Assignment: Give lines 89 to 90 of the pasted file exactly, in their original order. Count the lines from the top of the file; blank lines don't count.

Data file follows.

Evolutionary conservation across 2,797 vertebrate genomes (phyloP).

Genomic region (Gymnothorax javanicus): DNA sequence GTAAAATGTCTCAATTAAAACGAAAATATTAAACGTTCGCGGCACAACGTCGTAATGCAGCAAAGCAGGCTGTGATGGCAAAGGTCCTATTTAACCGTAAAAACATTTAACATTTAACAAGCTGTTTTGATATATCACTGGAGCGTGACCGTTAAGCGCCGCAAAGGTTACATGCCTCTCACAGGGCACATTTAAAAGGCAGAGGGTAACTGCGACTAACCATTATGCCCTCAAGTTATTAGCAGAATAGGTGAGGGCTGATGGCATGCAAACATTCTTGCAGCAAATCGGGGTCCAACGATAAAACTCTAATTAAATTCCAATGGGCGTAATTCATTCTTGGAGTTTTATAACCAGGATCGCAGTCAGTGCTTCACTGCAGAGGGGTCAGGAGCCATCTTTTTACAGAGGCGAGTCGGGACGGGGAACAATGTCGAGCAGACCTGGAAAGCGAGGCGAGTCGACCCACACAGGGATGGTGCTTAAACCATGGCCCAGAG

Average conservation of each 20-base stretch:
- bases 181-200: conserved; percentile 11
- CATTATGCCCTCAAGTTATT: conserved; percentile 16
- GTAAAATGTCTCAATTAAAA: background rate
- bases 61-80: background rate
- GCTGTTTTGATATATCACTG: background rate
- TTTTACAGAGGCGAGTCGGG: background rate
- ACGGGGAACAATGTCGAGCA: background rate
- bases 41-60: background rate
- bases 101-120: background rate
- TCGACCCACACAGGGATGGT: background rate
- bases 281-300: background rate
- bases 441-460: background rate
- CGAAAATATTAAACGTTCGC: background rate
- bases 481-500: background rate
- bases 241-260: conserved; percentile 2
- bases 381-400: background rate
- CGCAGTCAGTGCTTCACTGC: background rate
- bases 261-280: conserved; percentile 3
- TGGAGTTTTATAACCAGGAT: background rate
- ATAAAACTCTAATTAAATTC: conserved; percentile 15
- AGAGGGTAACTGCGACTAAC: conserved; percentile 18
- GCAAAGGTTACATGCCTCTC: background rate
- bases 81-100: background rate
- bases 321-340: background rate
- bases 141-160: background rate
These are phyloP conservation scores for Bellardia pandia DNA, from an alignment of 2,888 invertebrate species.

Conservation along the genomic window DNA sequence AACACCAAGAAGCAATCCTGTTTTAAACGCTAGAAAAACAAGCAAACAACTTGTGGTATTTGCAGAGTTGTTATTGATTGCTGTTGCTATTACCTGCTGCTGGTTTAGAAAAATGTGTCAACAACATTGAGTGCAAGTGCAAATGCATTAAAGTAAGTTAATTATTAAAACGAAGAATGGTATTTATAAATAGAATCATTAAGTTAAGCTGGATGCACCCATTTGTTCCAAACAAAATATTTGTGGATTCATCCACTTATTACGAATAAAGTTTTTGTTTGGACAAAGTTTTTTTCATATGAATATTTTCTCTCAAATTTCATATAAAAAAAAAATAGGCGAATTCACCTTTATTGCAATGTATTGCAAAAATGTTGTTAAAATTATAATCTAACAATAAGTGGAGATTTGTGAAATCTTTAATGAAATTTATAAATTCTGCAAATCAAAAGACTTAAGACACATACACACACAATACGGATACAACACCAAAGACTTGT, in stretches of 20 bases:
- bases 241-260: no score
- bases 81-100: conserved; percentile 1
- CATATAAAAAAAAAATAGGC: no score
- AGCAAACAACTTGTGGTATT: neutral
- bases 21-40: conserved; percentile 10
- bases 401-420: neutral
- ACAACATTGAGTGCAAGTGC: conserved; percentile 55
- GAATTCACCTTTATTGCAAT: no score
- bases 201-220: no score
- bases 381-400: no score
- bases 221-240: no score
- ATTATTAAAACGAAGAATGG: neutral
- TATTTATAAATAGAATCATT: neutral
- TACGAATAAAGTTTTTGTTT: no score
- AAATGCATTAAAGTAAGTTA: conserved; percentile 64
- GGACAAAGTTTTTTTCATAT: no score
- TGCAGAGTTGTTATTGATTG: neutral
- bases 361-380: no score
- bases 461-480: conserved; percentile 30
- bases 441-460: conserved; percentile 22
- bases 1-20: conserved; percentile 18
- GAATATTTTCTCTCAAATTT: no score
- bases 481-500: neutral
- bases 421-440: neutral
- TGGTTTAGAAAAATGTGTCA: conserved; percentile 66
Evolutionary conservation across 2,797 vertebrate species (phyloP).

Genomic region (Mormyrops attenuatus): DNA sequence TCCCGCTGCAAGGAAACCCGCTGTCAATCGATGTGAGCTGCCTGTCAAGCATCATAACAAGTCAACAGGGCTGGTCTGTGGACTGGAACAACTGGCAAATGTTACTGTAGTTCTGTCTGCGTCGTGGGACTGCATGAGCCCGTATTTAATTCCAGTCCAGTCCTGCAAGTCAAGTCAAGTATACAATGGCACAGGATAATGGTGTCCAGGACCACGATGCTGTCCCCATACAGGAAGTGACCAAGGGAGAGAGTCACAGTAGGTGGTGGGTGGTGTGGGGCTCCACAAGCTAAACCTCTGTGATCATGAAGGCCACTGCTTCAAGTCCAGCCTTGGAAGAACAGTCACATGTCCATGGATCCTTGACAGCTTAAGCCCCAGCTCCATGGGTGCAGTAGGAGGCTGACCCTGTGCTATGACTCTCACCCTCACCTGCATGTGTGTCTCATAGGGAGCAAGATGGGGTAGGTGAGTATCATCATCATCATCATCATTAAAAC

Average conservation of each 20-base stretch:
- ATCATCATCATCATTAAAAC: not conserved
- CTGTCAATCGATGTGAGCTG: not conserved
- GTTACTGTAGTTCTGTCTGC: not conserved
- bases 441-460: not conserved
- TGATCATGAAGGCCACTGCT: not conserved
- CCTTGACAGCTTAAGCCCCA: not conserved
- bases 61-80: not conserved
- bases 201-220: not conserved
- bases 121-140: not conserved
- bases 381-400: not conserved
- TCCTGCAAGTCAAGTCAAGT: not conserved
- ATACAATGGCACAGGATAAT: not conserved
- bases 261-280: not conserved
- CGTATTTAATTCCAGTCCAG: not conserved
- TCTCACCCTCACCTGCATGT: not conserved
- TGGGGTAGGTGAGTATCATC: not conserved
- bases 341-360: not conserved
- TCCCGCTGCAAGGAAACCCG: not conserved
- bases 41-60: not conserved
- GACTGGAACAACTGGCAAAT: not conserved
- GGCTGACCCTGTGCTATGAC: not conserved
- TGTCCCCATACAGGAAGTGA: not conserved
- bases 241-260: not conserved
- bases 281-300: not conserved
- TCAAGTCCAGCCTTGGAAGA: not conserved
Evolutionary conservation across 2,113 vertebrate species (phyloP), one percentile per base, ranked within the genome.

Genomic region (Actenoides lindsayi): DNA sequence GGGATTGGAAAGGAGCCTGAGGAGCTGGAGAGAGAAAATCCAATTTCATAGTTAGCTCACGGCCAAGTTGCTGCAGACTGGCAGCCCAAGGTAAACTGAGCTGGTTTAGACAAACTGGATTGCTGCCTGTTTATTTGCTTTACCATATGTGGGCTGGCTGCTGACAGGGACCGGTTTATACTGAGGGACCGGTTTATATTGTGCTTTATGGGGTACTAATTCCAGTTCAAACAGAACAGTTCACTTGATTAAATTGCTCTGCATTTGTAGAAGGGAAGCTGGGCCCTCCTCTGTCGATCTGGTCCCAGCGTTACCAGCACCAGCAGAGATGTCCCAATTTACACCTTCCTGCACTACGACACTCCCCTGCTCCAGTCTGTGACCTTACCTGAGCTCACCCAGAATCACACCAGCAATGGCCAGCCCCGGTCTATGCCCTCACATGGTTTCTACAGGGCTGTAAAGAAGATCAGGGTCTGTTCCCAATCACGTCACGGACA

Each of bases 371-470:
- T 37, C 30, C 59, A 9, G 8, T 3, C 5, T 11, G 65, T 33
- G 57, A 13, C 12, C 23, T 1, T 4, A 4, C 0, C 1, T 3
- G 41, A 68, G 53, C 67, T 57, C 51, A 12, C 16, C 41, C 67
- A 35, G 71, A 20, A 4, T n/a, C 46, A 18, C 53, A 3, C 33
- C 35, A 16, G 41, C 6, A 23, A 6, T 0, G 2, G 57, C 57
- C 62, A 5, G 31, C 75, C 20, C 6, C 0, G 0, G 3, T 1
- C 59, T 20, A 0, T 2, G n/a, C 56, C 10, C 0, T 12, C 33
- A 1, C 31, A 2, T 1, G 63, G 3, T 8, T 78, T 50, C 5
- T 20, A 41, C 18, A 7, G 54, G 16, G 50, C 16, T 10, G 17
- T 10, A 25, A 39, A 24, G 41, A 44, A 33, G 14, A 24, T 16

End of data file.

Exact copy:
- G 41, A 68, G 53, C 67, T 57, C 51, A 12, C 16, C 41, C 67
- A 35, G 71, A 20, A 4, T n/a, C 46, A 18, C 53, A 3, C 33